As usual, Stuart Taylor has keen insights on last Thursday’s ruling in Safford United School District v. Redding, including on the emptiness of President Obama’s “empathy” standard and the unfairness of the Stevens/Ginsburg position in dissent on the issue of qualified immunity:
Stevens argued, in an opinion joined by Ginsburg, that the assistant principal should be liable to pay damages for his “outrageous conduct.” He did not deny that many federal appellate judges had suggested that such searches were lawful. Rather, Stevens (and Ginsburg) declared that “the clarity of a well-established right should not depend on whether jurists have misread our precedents.”
Think about that. How would you like to be a school official living under the Stevens-Ginsburg view of the law? You could end up losing a chunk of your life’s savings for ordering what several federal appellate judges had previously held to be a legal search. Judges, of course, enjoy absolute immunity; the Supreme Court has made sure of that. But under the law according to Stevens and Ginsburg, it could be open season on any school official who relies on prior judicial rulings that the Supreme Court ends up repudiating.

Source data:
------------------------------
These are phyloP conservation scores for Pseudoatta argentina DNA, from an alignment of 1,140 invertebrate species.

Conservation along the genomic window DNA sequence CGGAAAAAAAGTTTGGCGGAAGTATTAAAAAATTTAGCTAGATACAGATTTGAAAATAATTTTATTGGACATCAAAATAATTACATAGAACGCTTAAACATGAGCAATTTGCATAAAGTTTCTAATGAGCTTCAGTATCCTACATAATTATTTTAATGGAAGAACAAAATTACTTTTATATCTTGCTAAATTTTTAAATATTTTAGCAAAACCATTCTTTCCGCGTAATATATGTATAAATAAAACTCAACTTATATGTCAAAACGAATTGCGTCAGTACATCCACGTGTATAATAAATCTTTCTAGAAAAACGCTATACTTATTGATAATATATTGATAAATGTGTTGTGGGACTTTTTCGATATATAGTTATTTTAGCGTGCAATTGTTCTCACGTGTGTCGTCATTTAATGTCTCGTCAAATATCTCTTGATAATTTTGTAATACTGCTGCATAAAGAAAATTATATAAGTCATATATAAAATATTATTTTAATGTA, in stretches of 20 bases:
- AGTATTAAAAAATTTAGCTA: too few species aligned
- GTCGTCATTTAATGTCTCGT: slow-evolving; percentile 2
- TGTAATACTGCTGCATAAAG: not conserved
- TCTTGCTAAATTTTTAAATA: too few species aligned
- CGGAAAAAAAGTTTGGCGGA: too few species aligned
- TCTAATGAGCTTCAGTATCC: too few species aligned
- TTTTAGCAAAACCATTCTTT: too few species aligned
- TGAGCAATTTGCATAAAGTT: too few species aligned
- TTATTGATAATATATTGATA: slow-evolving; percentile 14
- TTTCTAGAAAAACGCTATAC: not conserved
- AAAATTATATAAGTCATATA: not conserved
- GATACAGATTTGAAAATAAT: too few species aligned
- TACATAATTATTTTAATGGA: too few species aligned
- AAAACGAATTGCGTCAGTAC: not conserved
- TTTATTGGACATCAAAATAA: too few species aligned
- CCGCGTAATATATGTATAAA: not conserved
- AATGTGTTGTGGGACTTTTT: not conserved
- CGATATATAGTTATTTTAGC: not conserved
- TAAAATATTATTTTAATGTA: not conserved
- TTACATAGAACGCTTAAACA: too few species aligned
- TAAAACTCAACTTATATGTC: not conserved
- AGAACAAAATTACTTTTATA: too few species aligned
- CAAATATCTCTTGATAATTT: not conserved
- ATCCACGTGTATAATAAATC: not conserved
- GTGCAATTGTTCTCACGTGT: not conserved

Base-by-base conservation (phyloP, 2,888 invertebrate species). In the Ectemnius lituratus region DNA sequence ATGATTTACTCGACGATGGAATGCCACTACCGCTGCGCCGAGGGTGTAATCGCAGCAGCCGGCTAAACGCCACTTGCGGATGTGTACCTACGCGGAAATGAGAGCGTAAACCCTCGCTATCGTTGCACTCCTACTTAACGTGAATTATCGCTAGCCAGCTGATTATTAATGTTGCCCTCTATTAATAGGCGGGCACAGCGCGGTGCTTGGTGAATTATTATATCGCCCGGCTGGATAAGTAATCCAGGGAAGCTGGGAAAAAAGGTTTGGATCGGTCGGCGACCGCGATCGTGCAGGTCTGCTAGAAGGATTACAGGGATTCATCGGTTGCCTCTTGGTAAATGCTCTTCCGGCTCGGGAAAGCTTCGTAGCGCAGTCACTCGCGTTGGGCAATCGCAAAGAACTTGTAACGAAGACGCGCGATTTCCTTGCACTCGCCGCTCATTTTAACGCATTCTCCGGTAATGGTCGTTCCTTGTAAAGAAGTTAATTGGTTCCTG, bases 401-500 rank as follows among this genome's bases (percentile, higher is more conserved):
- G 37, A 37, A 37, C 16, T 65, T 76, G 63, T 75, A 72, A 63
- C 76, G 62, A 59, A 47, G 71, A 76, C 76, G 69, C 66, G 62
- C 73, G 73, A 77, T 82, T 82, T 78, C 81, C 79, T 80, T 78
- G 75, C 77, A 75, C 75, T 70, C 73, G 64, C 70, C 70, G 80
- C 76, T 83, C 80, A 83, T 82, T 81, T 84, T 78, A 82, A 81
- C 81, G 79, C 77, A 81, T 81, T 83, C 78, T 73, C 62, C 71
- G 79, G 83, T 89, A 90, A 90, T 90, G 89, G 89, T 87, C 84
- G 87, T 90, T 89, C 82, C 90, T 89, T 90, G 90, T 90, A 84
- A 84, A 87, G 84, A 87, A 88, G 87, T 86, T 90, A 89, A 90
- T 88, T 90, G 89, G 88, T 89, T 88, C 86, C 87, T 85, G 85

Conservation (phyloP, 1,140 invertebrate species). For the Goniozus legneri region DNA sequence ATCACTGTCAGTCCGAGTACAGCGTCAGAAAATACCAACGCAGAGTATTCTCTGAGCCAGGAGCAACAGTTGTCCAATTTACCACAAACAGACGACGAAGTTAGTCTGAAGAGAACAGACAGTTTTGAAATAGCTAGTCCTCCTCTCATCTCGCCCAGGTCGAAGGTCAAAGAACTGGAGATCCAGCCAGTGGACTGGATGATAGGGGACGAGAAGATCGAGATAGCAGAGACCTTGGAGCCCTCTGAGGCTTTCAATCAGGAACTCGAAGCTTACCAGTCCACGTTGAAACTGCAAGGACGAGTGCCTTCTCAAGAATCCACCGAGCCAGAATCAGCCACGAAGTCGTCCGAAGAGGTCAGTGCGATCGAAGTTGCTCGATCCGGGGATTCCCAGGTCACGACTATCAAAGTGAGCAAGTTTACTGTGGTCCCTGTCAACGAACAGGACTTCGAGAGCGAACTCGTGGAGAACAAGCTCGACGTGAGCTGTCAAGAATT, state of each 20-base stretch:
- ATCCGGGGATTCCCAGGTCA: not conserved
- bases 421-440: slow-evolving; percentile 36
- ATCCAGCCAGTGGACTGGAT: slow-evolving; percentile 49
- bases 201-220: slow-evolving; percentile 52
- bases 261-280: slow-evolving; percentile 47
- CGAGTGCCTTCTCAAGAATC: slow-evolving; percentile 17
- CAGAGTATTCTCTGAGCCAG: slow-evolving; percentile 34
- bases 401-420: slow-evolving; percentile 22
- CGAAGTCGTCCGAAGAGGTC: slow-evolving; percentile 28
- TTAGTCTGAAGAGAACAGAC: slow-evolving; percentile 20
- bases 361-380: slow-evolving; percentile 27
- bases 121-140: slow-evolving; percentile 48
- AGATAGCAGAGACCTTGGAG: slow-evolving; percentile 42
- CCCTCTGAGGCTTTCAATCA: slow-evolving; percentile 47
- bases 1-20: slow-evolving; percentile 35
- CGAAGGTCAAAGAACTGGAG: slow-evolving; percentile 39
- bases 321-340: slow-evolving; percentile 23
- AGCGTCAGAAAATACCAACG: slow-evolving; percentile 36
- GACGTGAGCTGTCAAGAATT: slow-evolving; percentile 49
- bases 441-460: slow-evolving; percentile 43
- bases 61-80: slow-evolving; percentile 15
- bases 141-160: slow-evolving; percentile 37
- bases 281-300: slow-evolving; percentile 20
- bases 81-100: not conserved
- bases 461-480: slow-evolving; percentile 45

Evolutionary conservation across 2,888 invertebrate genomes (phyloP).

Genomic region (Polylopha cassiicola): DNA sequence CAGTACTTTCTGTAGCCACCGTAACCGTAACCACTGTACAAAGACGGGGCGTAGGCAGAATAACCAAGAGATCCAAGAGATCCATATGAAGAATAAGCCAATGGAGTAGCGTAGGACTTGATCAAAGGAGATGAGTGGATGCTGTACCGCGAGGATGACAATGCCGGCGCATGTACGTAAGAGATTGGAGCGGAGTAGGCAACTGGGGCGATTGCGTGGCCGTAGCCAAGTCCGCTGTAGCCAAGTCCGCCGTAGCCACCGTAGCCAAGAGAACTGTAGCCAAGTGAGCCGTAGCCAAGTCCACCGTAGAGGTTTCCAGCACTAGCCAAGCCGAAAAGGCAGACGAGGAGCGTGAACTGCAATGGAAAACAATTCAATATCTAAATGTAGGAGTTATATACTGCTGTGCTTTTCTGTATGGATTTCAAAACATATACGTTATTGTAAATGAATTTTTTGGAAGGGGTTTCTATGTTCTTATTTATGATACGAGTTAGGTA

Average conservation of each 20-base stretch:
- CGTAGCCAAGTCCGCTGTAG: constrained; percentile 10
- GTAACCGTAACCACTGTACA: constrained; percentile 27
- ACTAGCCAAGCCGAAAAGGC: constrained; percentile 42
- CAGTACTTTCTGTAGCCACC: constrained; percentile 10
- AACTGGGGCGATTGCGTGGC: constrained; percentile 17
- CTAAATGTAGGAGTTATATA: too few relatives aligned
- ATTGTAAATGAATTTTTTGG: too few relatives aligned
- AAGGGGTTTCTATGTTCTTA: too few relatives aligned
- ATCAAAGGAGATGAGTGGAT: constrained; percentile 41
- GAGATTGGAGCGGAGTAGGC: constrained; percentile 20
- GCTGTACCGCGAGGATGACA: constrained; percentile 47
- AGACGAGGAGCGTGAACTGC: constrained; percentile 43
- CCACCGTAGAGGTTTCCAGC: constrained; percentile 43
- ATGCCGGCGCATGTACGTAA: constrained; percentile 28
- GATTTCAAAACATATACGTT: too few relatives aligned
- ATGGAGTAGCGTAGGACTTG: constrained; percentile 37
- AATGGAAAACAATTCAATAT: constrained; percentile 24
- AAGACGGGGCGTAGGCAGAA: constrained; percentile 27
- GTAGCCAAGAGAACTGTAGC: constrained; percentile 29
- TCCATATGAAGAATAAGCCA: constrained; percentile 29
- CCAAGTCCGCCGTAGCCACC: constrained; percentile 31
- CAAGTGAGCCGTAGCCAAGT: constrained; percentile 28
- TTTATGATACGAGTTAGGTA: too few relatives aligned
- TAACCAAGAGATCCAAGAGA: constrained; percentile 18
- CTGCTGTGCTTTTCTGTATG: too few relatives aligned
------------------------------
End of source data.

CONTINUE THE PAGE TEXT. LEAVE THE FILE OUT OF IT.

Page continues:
This has me wondering how a judge attuned to the “empathy” that Obama seeks should approach the many cases pitting real people against other real people. Empathy for Savana argues for requiring the assistant principal to compensate her. Empathy for the assistant principal — “whose motive throughout was to eliminate drugs from his school and protect students,” Souter noted — argues the contrary. And most such officials are hardly rolling in money. What’s an empathetic judge supposed to do?